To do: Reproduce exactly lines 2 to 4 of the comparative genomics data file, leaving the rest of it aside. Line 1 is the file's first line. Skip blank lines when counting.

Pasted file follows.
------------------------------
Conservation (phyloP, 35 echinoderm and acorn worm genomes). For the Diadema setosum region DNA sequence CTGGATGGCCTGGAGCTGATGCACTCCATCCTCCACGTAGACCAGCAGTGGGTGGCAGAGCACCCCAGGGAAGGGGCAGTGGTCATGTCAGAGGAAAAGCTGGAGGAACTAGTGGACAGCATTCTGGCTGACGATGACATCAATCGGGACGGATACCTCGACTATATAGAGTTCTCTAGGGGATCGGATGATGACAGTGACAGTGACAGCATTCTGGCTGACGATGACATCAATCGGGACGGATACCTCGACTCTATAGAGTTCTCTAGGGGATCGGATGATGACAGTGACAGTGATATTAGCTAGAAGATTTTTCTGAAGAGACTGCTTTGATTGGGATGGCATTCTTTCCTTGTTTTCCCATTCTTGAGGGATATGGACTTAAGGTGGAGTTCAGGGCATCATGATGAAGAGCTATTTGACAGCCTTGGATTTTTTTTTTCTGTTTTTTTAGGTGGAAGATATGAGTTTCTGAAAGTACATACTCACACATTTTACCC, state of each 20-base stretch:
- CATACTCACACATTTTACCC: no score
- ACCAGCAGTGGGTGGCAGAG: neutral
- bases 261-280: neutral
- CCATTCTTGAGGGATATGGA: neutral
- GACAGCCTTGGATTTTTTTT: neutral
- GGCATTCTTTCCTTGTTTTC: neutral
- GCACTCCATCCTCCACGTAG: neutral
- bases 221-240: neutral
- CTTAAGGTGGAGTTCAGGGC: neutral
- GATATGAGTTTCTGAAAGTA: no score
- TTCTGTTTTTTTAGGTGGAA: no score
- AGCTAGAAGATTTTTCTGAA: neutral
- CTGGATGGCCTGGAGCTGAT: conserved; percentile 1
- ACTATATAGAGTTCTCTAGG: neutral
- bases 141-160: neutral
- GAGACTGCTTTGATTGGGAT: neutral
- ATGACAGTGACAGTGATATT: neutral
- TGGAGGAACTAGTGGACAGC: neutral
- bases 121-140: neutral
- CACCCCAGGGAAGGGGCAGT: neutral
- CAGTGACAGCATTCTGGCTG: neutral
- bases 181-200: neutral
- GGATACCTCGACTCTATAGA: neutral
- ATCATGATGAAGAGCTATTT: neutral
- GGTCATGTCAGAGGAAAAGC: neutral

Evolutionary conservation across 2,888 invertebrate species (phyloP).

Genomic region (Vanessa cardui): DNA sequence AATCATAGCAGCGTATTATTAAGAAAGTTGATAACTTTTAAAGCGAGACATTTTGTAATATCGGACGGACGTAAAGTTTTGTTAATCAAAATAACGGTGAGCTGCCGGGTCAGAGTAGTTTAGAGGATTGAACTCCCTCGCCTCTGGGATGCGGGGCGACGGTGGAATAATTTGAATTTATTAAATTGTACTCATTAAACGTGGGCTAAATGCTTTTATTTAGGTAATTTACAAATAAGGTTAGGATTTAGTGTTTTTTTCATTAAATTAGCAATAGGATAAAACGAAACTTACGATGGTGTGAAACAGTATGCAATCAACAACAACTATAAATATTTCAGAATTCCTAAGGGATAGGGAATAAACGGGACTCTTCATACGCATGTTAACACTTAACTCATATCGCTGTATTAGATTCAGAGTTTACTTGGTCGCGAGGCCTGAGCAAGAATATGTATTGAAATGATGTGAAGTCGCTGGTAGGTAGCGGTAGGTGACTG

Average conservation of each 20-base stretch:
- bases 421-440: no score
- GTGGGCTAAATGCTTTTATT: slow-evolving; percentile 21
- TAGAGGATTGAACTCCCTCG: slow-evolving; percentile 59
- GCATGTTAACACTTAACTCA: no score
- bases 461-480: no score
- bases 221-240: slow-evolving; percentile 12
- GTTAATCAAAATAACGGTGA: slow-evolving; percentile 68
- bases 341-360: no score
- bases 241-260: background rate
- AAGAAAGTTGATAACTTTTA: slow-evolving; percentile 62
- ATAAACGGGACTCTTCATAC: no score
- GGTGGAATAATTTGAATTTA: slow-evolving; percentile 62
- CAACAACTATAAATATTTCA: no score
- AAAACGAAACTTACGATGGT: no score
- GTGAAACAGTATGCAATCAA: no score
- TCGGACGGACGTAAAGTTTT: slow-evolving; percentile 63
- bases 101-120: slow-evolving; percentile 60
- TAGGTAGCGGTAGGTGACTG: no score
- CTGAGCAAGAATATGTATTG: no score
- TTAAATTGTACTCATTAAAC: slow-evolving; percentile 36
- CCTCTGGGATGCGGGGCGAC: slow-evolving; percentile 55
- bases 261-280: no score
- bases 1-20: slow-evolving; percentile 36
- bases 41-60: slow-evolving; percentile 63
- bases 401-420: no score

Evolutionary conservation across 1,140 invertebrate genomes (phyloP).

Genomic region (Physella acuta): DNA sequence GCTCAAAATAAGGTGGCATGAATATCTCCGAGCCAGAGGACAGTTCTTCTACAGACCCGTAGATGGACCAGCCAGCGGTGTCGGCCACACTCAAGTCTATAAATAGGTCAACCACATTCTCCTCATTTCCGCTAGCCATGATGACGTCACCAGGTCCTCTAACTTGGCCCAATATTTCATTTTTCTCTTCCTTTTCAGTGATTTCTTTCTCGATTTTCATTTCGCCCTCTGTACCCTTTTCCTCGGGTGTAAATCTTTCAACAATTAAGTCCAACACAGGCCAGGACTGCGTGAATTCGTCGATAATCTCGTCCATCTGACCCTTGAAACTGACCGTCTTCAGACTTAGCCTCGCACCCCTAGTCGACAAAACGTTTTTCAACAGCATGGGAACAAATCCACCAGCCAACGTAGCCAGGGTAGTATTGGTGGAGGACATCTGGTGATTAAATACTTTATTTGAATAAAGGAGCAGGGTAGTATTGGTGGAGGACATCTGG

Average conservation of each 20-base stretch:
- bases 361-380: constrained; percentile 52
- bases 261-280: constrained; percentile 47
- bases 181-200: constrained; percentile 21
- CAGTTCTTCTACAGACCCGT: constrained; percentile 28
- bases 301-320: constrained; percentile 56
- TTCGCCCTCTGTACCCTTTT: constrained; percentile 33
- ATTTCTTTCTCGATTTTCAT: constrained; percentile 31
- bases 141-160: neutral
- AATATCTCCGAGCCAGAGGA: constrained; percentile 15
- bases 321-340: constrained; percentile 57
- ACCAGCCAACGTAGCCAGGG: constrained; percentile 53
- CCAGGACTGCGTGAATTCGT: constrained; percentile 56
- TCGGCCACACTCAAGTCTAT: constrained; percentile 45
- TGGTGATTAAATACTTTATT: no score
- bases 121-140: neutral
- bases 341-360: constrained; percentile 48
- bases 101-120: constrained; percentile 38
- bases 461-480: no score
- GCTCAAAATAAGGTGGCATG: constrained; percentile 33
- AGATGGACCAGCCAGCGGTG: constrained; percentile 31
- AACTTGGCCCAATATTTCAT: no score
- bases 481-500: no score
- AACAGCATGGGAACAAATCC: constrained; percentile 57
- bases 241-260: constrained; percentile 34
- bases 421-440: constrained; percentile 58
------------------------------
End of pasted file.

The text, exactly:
- CATACTCACACATTTTACCC: no score
- ACCAGCAGTGGGTGGCAGAG: neutral
- bases 261-280: neutral